Meet today’s unemployed (yes, there are a lot of them)

The Brooklyn Paper
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“I’m looking for a job in construction or electrical work, but all they have here are health care jobs. So I signed up for some health care training.” Lamech Ben-Israel, 32, Bushwick, unemployed for one year.

“I was interested in a jeweler position, and I also signed up for information on the Army Reserve. I tried years ago to join the Reservek, but I didn’t make it.” Eldon Bourne, 29, Kensington, unemployed since January.

“I’m looking for anything in the business field.” Andra Cojac, 26, Sunset Park, unemployed for two months.

“I am looking for pretty much anything at this job fair.” Andy Holloway, 35, East New York, unemployed since September.

“I am looking for pretty much everything. I came to the fair looking for a home healthcare job.” Michelle Reid, 23, Queens, unemployed for six months.

They are the faces of the unemployed — your neighbors, your friends, your relatives — and they came, by the hundreds, to a job fair at the Brooklyn Academy of Music on Tuesday.

Most went home empty-handed. The economy, you understand.

Actually, the job fair, which was organized by a company called “New York New Jersey Employment Guide,” was more for employers than for their would-be wage slaves.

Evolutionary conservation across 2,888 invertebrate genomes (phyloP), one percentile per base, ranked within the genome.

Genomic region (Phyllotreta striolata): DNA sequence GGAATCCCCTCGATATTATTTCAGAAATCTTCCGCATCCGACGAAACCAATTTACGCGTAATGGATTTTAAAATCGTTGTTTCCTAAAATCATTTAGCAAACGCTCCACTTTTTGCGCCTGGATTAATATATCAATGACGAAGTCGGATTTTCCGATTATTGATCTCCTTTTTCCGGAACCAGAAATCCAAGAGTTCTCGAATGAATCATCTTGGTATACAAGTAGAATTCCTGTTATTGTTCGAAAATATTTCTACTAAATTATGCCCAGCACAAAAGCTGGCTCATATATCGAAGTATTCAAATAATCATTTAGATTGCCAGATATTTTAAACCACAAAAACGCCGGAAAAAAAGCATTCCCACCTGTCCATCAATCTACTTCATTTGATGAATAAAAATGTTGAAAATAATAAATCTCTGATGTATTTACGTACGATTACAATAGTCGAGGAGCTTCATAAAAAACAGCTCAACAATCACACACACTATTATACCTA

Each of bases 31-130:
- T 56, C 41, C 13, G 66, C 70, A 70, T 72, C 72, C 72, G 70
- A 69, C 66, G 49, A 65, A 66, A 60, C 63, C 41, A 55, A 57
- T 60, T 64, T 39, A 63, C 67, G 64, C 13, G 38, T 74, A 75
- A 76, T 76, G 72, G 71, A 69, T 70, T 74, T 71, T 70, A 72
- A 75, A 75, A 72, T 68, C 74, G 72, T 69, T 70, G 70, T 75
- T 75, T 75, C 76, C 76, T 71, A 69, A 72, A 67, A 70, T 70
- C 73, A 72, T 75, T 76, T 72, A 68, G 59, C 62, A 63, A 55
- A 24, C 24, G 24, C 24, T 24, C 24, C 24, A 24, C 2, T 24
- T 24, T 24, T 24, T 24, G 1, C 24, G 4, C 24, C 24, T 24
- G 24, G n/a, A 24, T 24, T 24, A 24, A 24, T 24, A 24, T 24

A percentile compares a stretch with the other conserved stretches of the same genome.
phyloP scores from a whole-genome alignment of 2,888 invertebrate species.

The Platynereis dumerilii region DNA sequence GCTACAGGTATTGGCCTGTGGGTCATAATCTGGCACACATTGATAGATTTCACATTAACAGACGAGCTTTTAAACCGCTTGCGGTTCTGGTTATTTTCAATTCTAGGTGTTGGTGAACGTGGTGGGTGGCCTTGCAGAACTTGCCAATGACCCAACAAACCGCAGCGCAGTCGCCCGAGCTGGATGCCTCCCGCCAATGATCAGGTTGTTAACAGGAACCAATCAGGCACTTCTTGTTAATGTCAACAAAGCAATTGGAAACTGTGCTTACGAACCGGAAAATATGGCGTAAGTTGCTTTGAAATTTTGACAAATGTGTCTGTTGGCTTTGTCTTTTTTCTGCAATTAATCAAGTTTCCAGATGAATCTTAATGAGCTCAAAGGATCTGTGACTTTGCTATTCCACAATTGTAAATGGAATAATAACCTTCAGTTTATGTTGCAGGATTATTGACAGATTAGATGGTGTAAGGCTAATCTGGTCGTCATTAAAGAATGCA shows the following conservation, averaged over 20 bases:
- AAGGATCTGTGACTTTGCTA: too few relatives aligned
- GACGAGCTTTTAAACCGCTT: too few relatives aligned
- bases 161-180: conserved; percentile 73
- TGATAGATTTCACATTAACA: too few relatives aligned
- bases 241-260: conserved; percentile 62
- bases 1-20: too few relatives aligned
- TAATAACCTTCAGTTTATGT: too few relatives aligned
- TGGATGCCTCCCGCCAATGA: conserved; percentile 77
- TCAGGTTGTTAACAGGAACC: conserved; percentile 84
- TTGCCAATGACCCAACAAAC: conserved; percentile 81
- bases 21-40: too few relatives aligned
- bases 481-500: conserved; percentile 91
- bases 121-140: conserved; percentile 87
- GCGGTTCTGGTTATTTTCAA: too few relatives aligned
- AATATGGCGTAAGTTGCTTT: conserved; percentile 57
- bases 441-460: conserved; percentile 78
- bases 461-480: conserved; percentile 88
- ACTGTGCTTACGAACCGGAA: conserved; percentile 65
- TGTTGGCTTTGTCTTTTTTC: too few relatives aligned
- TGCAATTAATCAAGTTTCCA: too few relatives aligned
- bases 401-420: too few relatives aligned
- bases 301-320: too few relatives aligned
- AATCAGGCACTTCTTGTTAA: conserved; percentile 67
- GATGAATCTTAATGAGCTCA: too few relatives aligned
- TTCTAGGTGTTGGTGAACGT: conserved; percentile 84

“With so many companies letting go of highly qualified candidates, now is the time to hire that ‘A’ list employee you have been looking for!!” stated the promotional material for the job fair, which drew such companies as T-Mobile, the Center for Allied Health and Nursing, St. Joseph’s College, the Army National Guard, Health Plus and New York Life.

There was even (perhaps this was appropriate) a pawn broker looking to hire new workers.

“We are hiring for all positions,” read Gem Pawn Brokers’ posting on Craigslist before the job fair. The company billed itself, proudly, as “New York’s largest pawn broker.”

At least one possible employer said the endless procession of job-seekers was a bit depressing.

“I am seeing a lot of people here that have been looking for jobs for a long time,” said Ed Schwartz, the director of the Manhattan Institute, which set up a table in the BAM Cafe.

Here’s what potential employees had to say:

Updated 5:12 pm, July 9, 2018
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Reasonable discourse

local parent from Fort Greene says:
Good job, Brooklyn Paper, covering this.
April 1, 2009, 6:30 pm

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